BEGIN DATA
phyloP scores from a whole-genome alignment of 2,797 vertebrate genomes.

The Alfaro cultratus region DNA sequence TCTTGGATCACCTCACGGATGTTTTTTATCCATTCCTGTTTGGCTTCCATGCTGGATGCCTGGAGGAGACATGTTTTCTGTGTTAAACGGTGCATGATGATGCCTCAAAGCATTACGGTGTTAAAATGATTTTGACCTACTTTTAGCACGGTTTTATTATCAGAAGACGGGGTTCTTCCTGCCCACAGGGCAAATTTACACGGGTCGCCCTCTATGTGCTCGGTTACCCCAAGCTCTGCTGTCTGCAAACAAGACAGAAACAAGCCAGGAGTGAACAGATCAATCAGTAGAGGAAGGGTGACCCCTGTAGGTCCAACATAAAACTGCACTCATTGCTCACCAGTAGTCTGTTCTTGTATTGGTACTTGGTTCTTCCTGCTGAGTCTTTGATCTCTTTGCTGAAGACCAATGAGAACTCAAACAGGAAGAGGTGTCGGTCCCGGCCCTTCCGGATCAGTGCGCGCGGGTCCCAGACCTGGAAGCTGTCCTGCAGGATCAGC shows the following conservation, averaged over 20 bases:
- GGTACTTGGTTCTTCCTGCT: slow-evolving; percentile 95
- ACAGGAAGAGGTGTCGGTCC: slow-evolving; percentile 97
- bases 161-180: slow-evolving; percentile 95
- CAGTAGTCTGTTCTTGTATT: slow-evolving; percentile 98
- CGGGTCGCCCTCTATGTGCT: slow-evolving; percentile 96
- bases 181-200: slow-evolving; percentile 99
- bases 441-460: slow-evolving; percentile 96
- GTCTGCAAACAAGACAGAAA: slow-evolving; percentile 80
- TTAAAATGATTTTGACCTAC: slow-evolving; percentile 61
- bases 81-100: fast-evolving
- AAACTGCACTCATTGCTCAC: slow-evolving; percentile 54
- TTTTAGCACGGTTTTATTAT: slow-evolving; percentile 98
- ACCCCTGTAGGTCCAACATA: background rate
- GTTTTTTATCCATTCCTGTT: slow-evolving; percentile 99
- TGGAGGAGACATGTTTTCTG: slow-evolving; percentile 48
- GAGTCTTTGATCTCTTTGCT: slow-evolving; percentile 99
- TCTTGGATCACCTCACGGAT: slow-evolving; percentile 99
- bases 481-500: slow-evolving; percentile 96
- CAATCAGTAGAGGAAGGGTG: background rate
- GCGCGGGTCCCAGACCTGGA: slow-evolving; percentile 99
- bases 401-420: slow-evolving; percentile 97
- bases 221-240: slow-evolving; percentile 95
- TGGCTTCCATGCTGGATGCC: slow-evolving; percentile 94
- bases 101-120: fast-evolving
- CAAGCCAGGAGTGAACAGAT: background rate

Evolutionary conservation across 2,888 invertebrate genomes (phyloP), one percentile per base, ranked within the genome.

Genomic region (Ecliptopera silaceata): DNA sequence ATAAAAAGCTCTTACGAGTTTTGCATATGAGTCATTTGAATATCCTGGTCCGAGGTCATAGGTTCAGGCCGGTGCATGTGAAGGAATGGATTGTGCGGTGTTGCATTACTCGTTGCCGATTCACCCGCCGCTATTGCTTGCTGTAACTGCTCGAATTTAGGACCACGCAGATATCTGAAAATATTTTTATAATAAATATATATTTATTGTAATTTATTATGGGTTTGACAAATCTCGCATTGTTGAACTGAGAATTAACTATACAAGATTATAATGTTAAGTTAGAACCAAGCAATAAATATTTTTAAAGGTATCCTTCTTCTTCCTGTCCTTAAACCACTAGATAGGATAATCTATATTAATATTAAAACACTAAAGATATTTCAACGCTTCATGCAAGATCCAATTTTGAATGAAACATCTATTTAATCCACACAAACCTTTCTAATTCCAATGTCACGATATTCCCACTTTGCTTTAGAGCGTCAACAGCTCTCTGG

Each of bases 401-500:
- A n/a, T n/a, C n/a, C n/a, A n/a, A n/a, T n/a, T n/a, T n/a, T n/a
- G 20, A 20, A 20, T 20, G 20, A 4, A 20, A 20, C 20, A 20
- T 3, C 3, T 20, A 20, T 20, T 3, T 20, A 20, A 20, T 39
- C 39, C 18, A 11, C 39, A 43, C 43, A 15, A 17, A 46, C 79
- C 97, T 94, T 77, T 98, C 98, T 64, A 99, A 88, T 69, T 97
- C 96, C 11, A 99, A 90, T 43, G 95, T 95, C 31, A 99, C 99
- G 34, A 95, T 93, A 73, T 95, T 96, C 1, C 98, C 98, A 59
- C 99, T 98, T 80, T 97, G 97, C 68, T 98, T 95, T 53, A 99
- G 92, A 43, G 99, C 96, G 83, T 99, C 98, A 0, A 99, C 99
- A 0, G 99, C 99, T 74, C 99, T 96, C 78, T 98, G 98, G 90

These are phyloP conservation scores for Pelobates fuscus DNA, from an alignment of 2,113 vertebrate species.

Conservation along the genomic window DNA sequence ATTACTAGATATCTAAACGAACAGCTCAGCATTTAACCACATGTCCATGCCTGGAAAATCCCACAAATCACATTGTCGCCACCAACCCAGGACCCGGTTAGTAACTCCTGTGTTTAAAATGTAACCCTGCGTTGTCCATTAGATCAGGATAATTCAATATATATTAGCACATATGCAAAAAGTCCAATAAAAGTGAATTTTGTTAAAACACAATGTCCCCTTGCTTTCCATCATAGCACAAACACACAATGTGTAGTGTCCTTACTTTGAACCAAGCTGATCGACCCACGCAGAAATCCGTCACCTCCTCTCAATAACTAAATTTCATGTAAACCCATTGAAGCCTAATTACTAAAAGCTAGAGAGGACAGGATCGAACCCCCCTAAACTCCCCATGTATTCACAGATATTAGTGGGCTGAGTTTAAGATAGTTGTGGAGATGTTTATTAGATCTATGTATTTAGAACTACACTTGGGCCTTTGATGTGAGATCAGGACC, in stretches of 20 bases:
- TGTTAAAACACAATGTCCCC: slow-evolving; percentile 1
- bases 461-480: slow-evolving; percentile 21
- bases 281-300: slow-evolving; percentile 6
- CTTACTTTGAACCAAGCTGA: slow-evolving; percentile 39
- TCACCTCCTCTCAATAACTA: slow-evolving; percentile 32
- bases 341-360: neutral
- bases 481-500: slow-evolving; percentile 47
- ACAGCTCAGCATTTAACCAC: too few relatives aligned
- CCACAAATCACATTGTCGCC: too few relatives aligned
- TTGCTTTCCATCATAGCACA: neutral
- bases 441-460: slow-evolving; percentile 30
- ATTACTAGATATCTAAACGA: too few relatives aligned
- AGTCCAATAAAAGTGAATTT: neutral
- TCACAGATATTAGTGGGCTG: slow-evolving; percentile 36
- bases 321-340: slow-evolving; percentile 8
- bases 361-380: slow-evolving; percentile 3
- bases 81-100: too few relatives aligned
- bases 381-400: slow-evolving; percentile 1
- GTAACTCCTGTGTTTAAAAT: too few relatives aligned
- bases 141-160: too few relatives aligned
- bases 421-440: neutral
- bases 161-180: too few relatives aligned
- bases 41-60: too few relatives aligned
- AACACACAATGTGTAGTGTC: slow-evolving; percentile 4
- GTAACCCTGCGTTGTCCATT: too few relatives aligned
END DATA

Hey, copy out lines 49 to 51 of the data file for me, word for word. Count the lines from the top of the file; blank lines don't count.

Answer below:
- bases 481-500: slow-evolving; percentile 47
- ACAGCTCAGCATTTAACCAC: too few relatives aligned
- CCACAAATCACATTGTCGCC: too few relatives aligned